Against the Grain: Civilisation as a Slave State, by James C. Scott

The Sleep of Six Thousand Years: The Fall of Man and the Rise of Agriculture, Cities, and Civilisation

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Introduction: Six Thousand Years

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Give Us Today Our Daily … “A state can be defined as a territory over which an elite exercised coercive power maintaining itself by taxing the population either through its produce or its labour. Scott provides a fascinating insight into just how they worked. He argues that for a state to exist it needed to be reliant on a staple that could easily be taxed – and grain was the ideal. Another advantage of grain to the state was that it had a higher value per unit volume than most other foodstuffs and was easy to store in the protection of the city, from where it could be doled out to slaves and soldiers or used to feed the population when under siege. Through taxation the state became the quartermaster and producers became subjects” (Guardian review of Scott’s book, by Barry Cunliffe).

Recent anthropological research suggests that a significant and dramatic shift occurred in human cultures around six thousand years ago, resulting in the relatively sudden and massive advances in technological and linguistic innovations which were such a prominent characteristic of the extraordinary new civilisations of Sumer and Babylon, as well as in equally sudden and massive advances in social inequality, war, hierarchy, and accountancy.

The emergence of these developments around six thousand years ago is of particular relevance in a discussion of Blake as he repeatedly alludes to the cultures of Babylon, Tyre, and Egypt (Mesopotamia) as being of significance in the “fall into Division” that he recounts in his long prophetic poems (“the Works/Of Egypt and Babylon Whose Gods are the Powers of this World”; Laocoon). This psychological or dissociative “fall”, he remarks, originates in or is coeval with these centres, considered both as historical locations and metaphorical states, and even more interestingly in this context, Blake notes that this fall has lasted for a period of “Six Thousand Years”, a phrase that recurs in his longer poems almost like a heart-beat.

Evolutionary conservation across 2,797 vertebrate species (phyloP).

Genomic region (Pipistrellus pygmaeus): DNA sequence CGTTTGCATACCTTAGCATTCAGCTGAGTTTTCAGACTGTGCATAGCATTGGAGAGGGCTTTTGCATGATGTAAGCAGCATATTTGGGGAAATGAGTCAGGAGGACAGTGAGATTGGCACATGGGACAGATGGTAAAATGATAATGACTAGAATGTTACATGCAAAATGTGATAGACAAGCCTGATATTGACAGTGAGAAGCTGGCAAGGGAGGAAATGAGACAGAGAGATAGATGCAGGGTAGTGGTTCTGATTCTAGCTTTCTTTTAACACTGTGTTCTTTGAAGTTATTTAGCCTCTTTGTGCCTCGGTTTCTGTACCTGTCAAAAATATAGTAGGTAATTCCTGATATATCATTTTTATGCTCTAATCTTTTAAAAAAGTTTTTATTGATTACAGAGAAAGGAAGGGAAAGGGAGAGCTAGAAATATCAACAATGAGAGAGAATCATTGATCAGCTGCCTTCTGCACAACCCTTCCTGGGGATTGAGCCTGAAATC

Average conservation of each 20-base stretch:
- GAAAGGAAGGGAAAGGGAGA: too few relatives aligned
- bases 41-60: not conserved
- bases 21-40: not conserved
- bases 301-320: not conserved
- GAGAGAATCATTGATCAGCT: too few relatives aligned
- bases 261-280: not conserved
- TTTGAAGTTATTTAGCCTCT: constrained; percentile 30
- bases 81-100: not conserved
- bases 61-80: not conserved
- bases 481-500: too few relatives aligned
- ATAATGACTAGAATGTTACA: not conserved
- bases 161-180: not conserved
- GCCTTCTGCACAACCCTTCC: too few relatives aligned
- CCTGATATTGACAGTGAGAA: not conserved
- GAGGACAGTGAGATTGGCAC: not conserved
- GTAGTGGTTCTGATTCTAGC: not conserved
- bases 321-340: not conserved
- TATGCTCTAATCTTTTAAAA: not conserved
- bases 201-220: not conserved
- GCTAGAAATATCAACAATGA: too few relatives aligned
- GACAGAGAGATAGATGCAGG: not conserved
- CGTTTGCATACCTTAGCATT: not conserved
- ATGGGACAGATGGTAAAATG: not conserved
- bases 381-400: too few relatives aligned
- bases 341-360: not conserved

Awake Albion awake! reclaim thy Reasoning Spectre …
Let the Four Zoa’s awake from Slumbers of Six Thousand Years

Milton 39:10–13

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Blake suggests that these giant sleeping energies within man are beginning to awaken, and with them the awareness of history and of man’s real state. “Six Thousand years are passd away the end approaches fast”, sings Los (Mil 23:55), and with it the end of the unconscious Urizenic processes currently nailing down man’s intuitive awareness.

I behold the Visions of my deadly Sleep of Six Thousand Years

Dazling around thy skirts like a Serpent of precious stones & gold
I know it is my Self

Jerusalem 96:11–13

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Opening the Doors: William Blake, Jack Kerouac, Allen Ginsberg, and the Beat Generation

Howl: The War of this World against Vision and Imagination

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Old New York

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Introduction: Blake & the Beats

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Allen Ginsberg (1926–1997) in front of the opening lines of Howl, referencing Blake in its opening section

William Blake’s influence on the Beat Generation is arguably more significant than that of any other writer or artist. Most notably he was Ginsberg’s “guru” and the “catalyst” for his poetry, and even warranted a mention in “Howl”. Blake supposedly appeared to Ginsberg in 1945 and read “Ah Sun-flower”, and again in 1948 when Ginsberg was reading “The Sick Rose”. He explained,

I was never able to figure out whether I was having a religious vision, a hallucinatory experience, or what, but it was the deepest ‘spiritual’ experience I had in my life, and determined my karma as poet. That’s the-key pivotal turnabout of my own existence. That’s why I was hung up on setting Blake to music.

Visions were important to Blake, who claimed that his poetry was not necessarily a work that he created, but something channeled through him. He referred to himself as a “true Orator” and claimed that poetry came from a voice that he simply wrote down.

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